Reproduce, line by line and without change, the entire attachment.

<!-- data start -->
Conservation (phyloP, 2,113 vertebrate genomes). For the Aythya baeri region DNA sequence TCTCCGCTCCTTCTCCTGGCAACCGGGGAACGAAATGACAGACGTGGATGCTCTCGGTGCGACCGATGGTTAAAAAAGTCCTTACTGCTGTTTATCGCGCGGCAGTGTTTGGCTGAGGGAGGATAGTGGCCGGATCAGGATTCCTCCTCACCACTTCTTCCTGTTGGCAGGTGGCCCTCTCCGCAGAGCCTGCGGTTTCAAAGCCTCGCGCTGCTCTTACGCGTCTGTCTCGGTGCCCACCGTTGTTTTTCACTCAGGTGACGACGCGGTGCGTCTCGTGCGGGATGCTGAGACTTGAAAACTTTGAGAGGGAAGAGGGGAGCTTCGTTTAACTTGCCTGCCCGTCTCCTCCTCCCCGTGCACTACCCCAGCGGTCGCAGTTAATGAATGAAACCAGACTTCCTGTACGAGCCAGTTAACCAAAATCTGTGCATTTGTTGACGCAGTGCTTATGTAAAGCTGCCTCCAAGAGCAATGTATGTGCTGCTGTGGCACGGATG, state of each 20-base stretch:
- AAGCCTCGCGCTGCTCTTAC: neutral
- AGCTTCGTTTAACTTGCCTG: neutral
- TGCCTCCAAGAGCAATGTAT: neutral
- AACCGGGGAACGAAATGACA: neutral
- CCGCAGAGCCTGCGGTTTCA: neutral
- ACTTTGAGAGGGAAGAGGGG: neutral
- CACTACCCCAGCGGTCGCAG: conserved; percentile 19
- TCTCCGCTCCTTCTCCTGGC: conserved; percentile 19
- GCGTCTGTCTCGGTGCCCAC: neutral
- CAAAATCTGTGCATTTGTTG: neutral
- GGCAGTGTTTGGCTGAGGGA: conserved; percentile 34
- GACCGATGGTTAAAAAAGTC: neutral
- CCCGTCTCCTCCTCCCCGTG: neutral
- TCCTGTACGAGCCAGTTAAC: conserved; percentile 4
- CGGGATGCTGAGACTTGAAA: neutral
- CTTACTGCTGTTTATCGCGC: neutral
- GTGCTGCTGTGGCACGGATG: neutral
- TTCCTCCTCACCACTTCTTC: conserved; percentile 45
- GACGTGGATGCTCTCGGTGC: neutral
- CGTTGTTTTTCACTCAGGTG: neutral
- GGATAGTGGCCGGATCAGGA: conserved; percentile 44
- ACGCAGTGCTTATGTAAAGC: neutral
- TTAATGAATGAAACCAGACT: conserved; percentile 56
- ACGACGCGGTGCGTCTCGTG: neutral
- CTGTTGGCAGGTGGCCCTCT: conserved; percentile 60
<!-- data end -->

Conservation (phyloP, 2,113 vertebrate genomes). For the Aythya baeri region DNA sequence TCTCCGCTCCTTCTCCTGGCAACCGGGGAACGAAATGACAGACGTGGATGCTCTCGGTGCGACCGATGGTTAAAAAAGTCCTTACTGCTGTTTATCGCGCGGCAGTGTTTGGCTGAGGGAGGATAGTGGCCGGATCAGGATTCCTCCTCACCACTTCTTCCTGTTGGCAGGTGGCCCTCTCCGCAGAGCCTGCGGTTTCAAAGCCTCGCGCTGCTCTTACGCGTCTGTCTCGGTGCCCACCGTTGTTTTTCACTCAGGTGACGACGCGGTGCGTCTCGTGCGGGATGCTGAGACTTGAAAACTTTGAGAGGGAAGAGGGGAGCTTCGTTTAACTTGCCTGCCCGTCTCCTCCTCCCCGTGCACTACCCCAGCGGTCGCAGTTAATGAATGAAACCAGACTTCCTGTACGAGCCAGTTAACCAAAATCTGTGCATTTGTTGACGCAGTGCTTATGTAAAGCTGCCTCCAAGAGCAATGTATGTGCTGCTGTGGCACGGATG, state of each 20-base stretch:
- AAGCCTCGCGCTGCTCTTAC: neutral
- AGCTTCGTTTAACTTGCCTG: neutral
- TGCCTCCAAGAGCAATGTAT: neutral
- AACCGGGGAACGAAATGACA: neutral
- CCGCAGAGCCTGCGGTTTCA: neutral
- ACTTTGAGAGGGAAGAGGGG: neutral
- CACTACCCCAGCGGTCGCAG: conserved; percentile 19
- TCTCCGCTCCTTCTCCTGGC: conserved; percentile 19
- GCGTCTGTCTCGGTGCCCAC: neutral
- CAAAATCTGTGCATTTGTTG: neutral
- GGCAGTGTTTGGCTGAGGGA: conserved; percentile 34
- GACCGATGGTTAAAAAAGTC: neutral
- CCCGTCTCCTCCTCCCCGTG: neutral
- TCCTGTACGAGCCAGTTAAC: conserved; percentile 4
- CGGGATGCTGAGACTTGAAA: neutral
- CTTACTGCTGTTTATCGCGC: neutral
- GTGCTGCTGTGGCACGGATG: neutral
- TTCCTCCTCACCACTTCTTC: conserved; percentile 45
- GACGTGGATGCTCTCGGTGC: neutral
- CGTTGTTTTTCACTCAGGTG: neutral
- GGATAGTGGCCGGATCAGGA: conserved; percentile 44
- ACGCAGTGCTTATGTAAAGC: neutral
- TTAATGAATGAAACCAGACT: conserved; percentile 56
- ACGACGCGGTGCGTCTCGTG: neutral
- CTGTTGGCAGGTGGCCCTCT: conserved; percentile 60